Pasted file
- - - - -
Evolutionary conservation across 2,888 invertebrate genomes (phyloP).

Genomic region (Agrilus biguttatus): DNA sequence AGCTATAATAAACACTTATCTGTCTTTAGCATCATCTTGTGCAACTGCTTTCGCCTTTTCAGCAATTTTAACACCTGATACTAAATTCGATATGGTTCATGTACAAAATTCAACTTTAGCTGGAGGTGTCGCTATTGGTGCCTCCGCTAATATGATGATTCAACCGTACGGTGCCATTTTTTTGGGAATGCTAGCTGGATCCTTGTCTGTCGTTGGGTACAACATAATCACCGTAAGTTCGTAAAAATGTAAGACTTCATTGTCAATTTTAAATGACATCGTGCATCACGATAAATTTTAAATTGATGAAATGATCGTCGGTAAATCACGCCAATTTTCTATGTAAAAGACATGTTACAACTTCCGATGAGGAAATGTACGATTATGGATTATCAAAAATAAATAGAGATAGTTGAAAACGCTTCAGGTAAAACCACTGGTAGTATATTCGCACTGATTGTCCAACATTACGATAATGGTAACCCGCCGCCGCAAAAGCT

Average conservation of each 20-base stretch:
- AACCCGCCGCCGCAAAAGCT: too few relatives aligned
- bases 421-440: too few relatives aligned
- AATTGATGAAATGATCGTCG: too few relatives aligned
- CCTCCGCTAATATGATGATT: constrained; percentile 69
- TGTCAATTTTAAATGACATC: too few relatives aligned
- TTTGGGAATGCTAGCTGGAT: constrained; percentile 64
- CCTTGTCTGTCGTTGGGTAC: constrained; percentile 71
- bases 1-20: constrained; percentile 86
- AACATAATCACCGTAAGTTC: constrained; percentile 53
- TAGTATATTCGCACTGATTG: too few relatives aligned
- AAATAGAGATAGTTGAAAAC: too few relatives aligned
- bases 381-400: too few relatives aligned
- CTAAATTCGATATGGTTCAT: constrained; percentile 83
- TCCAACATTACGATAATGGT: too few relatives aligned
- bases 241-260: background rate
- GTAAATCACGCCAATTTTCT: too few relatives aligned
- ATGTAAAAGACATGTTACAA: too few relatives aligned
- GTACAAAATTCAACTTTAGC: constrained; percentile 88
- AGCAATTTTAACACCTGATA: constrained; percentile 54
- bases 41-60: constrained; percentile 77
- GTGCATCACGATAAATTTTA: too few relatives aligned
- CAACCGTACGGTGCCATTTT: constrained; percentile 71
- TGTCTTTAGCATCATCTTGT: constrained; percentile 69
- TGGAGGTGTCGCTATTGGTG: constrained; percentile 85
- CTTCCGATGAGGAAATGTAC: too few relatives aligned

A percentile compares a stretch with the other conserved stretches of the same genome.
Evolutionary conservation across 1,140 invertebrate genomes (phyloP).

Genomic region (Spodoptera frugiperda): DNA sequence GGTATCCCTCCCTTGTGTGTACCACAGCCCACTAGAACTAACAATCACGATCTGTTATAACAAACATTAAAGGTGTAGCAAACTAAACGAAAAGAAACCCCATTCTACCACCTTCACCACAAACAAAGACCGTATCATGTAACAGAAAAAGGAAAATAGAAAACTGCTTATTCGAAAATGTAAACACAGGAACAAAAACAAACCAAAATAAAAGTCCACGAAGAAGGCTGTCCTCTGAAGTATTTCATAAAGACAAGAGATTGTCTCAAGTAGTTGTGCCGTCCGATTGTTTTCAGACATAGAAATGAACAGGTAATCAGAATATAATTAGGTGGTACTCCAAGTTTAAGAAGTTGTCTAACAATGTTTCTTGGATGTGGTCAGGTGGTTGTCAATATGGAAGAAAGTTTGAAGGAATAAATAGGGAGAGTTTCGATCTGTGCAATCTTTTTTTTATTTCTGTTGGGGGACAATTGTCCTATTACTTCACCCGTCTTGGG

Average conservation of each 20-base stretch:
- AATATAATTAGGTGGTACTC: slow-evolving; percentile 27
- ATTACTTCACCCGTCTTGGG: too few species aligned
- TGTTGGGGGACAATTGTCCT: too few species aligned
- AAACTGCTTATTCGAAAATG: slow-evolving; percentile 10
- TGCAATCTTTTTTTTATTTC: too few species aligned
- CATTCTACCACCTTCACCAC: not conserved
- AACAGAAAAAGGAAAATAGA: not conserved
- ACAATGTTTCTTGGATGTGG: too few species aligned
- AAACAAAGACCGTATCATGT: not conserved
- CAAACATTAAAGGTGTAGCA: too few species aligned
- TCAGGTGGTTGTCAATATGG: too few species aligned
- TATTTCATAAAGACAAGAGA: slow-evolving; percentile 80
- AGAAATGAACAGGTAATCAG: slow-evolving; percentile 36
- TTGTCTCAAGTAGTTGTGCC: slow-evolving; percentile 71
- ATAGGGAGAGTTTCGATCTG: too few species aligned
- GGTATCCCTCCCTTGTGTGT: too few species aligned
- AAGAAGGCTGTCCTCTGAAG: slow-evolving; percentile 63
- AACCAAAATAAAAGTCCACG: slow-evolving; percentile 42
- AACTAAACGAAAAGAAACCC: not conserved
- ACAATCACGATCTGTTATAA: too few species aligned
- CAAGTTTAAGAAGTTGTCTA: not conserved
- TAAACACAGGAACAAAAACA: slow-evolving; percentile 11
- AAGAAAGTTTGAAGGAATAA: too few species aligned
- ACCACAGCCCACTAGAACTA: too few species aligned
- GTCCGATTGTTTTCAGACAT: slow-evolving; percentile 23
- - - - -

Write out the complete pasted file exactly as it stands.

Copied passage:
Evolutionary conservation across 2,888 invertebrate genomes (phyloP).

Genomic region (Agrilus biguttatus): DNA sequence AGCTATAATAAACACTTATCTGTCTTTAGCATCATCTTGTGCAACTGCTTTCGCCTTTTCAGCAATTTTAACACCTGATACTAAATTCGATATGGTTCATGTACAAAATTCAACTTTAGCTGGAGGTGTCGCTATTGGTGCCTCCGCTAATATGATGATTCAACCGTACGGTGCCATTTTTTTGGGAATGCTAGCTGGATCCTTGTCTGTCGTTGGGTACAACATAATCACCGTAAGTTCGTAAAAATGTAAGACTTCATTGTCAATTTTAAATGACATCGTGCATCACGATAAATTTTAAATTGATGAAATGATCGTCGGTAAATCACGCCAATTTTCTATGTAAAAGACATGTTACAACTTCCGATGAGGAAATGTACGATTATGGATTATCAAAAATAAATAGAGATAGTTGAAAACGCTTCAGGTAAAACCACTGGTAGTATATTCGCACTGATTGTCCAACATTACGATAATGGTAACCCGCCGCCGCAAAAGCT

Average conservation of each 20-base stretch:
- AACCCGCCGCCGCAAAAGCT: too few relatives aligned
- bases 421-440: too few relatives aligned
- AATTGATGAAATGATCGTCG: too few relatives aligned
- CCTCCGCTAATATGATGATT: constrained; percentile 69
- TGTCAATTTTAAATGACATC: too few relatives aligned
- TTTGGGAATGCTAGCTGGAT: constrained; percentile 64
- CCTTGTCTGTCGTTGGGTAC: constrained; percentile 71
- bases 1-20: constrained; percentile 86
- AACATAATCACCGTAAGTTC: constrained; percentile 53
- TAGTATATTCGCACTGATTG: too few relatives aligned
- AAATAGAGATAGTTGAAAAC: too few relatives aligned
- bases 381-400: too few relatives aligned
- CTAAATTCGATATGGTTCAT: constrained; percentile 83
- TCCAACATTACGATAATGGT: too few relatives aligned
- bases 241-260: background rate
- GTAAATCACGCCAATTTTCT: too few relatives aligned
- ATGTAAAAGACATGTTACAA: too few relatives aligned
- GTACAAAATTCAACTTTAGC: constrained; percentile 88
- AGCAATTTTAACACCTGATA: constrained; percentile 54
- bases 41-60: constrained; percentile 77
- GTGCATCACGATAAATTTTA: too few relatives aligned
- CAACCGTACGGTGCCATTTT: constrained; percentile 71
- TGTCTTTAGCATCATCTTGT: constrained; percentile 69
- TGGAGGTGTCGCTATTGGTG: constrained; percentile 85
- CTTCCGATGAGGAAATGTAC: too few relatives aligned

A percentile compares a stretch with the other conserved stretches of the same genome.
Evolutionary conservation across 1,140 invertebrate genomes (phyloP).

Genomic region (Spodoptera frugiperda): DNA sequence GGTATCCCTCCCTTGTGTGTACCACAGCCCACTAGAACTAACAATCACGATCTGTTATAACAAACATTAAAGGTGTAGCAAACTAAACGAAAAGAAACCCCATTCTACCACCTTCACCACAAACAAAGACCGTATCATGTAACAGAAAAAGGAAAATAGAAAACTGCTTATTCGAAAATGTAAACACAGGAACAAAAACAAACCAAAATAAAAGTCCACGAAGAAGGCTGTCCTCTGAAGTATTTCATAAAGACAAGAGATTGTCTCAAGTAGTTGTGCCGTCCGATTGTTTTCAGACATAGAAATGAACAGGTAATCAGAATATAATTAGGTGGTACTCCAAGTTTAAGAAGTTGTCTAACAATGTTTCTTGGATGTGGTCAGGTGGTTGTCAATATGGAAGAAAGTTTGAAGGAATAAATAGGGAGAGTTTCGATCTGTGCAATCTTTTTTTTATTTCTGTTGGGGGACAATTGTCCTATTACTTCACCCGTCTTGGG

Average conservation of each 20-base stretch:
- AATATAATTAGGTGGTACTC: slow-evolving; percentile 27
- ATTACTTCACCCGTCTTGGG: too few species aligned
- TGTTGGGGGACAATTGTCCT: too few species aligned
- AAACTGCTTATTCGAAAATG: slow-evolving; percentile 10
- TGCAATCTTTTTTTTATTTC: too few species aligned
- CATTCTACCACCTTCACCAC: not conserved
- AACAGAAAAAGGAAAATAGA: not conserved
- ACAATGTTTCTTGGATGTGG: too few species aligned
- AAACAAAGACCGTATCATGT: not conserved
- CAAACATTAAAGGTGTAGCA: too few species aligned
- TCAGGTGGTTGTCAATATGG: too few species aligned
- TATTTCATAAAGACAAGAGA: slow-evolving; percentile 80
- AGAAATGAACAGGTAATCAG: slow-evolving; percentile 36
- TTGTCTCAAGTAGTTGTGCC: slow-evolving; percentile 71
- ATAGGGAGAGTTTCGATCTG: too few species aligned
- GGTATCCCTCCCTTGTGTGT: too few species aligned
- AAGAAGGCTGTCCTCTGAAG: slow-evolving; percentile 63
- AACCAAAATAAAAGTCCACG: slow-evolving; percentile 42
- AACTAAACGAAAAGAAACCC: not conserved
- ACAATCACGATCTGTTATAA: too few species aligned
- CAAGTTTAAGAAGTTGTCTA: not conserved
- TAAACACAGGAACAAAAACA: slow-evolving; percentile 11
- AAGAAAGTTTGAAGGAATAA: too few species aligned
- ACCACAGCCCACTAGAACTA: too few species aligned
- GTCCGATTGTTTTCAGACAT: slow-evolving; percentile 23